January 7, 2019

Course Introduction

Get to know each other

Plan/Philosophy of the course

Causality, Potential Outcomes, Review

Introductions

Who are you?
degree/year?
will use stats?
goals for the course?

Course Policies

Questions

Causal Inference

One Example: Can Contact Reduce Prejudice?

One Example: Can Contact Reduce Prejudice?

Allport and a large literature suggests that prejudice against groups can be reduced through contact

  • Contact could create empathy, contradict negative stereotypes. But people could also build empathy without contact.
  • Contact is often chosen… hard to test whether it is contact that actually shifts prejudice, rather than levels of prejudice driving contact

Broockman and Kalla replicated a fraudulent experiment that tested prejudice reduction against gays using gay vs. straight canvassers for gay rights.

Broockman and Kalla 2016

  • Trans-rights organization canvassed to reduce transphobia in Miama, FL
  • Researchers worked with them to randomize which people received different "treatments"

Subjects

  • 1825 registered voters
  • Drawn from responders to invitation to join online survey

Broockman and Kalla 2016

Treatments

Subjects either saw:

  • Canvasser on law againts transgender discrimination who was cis-gender or transgender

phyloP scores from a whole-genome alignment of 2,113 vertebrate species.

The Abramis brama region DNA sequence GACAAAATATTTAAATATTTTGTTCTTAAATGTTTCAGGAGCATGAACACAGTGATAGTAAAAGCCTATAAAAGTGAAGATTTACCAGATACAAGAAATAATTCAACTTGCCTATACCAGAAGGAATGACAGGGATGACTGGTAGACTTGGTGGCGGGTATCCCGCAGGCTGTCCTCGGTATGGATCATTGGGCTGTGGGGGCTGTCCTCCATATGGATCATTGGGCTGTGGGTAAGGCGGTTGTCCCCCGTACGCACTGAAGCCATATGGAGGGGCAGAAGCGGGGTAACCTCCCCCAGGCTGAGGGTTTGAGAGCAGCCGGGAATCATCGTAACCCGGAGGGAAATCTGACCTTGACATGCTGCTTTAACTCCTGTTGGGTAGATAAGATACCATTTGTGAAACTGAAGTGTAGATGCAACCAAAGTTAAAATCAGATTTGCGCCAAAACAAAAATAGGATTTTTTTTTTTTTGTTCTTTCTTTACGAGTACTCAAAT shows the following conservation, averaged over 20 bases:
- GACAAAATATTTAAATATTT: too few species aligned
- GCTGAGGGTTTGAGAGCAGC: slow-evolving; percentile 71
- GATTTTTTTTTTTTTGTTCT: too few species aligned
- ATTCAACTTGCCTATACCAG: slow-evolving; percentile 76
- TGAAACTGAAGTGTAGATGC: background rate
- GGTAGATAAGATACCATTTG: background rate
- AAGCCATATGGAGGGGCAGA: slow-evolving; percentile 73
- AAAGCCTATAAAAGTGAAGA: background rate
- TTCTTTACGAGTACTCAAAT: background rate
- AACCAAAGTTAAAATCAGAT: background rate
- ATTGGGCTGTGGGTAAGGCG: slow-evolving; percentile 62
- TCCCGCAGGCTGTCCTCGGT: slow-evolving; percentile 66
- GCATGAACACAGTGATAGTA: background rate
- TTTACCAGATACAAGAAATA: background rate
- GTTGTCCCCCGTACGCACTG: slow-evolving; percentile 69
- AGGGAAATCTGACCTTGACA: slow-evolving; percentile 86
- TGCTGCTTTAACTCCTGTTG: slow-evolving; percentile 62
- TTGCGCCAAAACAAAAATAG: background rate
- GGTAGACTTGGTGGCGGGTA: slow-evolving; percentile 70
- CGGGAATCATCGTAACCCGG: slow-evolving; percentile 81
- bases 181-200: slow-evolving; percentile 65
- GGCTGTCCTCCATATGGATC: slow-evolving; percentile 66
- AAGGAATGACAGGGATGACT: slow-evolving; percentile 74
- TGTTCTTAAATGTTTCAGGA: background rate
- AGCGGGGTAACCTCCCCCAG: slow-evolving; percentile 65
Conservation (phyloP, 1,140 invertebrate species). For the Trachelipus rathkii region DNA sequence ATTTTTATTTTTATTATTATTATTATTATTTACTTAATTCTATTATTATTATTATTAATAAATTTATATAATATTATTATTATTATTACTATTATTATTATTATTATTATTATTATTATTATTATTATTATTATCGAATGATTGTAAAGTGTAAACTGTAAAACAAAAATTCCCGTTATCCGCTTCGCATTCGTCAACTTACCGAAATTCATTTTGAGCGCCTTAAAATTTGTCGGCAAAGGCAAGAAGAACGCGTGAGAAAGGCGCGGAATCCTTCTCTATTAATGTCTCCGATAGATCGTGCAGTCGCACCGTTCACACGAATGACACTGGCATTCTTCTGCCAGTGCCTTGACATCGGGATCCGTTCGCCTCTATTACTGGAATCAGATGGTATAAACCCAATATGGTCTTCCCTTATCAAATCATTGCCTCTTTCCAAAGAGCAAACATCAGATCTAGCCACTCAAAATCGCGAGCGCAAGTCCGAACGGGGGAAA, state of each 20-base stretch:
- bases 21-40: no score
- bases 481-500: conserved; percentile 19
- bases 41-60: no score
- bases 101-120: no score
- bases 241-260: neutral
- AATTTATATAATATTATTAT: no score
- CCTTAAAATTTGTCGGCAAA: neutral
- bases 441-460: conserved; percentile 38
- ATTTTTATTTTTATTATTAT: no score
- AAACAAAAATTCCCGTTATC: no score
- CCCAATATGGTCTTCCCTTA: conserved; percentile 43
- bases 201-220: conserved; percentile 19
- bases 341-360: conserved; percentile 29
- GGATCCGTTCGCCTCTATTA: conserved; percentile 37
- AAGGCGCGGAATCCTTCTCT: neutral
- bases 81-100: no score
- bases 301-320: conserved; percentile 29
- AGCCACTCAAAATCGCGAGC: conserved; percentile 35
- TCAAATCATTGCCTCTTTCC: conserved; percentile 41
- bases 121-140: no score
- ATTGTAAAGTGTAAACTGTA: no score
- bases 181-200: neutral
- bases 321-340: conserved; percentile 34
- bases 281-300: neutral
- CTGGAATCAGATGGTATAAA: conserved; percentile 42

• Canvasser for recycling program who was cis-gender or transgender
  • Canvasser in treatment: asked people to consider time when they were judged negatively for being different

Survey

  • Answered survey questions about discrimination law, transgender tolerance
  • From 3 days after canvass to 3 months

Estimated Treatment Effects

Key points:

Simple analysis, nothing fancy: difference in means

Design-based inference:

  • causality through research design, not statistical tool
  • analysis still depends on a statistical model (though simple, usually credible)

Contrast with model-based inference:

"The power of multiple regression analysis is that it allows us to do in non-experimental environments what natural scientists are able to do in a controlled laboratory setting: keep other factors fixed" (Wooldridge 2009: 77)

Strong Research Design: pros and cons

Strengths:

  • Causal inference possible
  • Statistical model simple, transparent, plausible

Limitations:

  • analysis may not follow from the research design
  • lack of external validity

Causality

(1) Counterfactuals

(2) Manipulation

Counterfactuals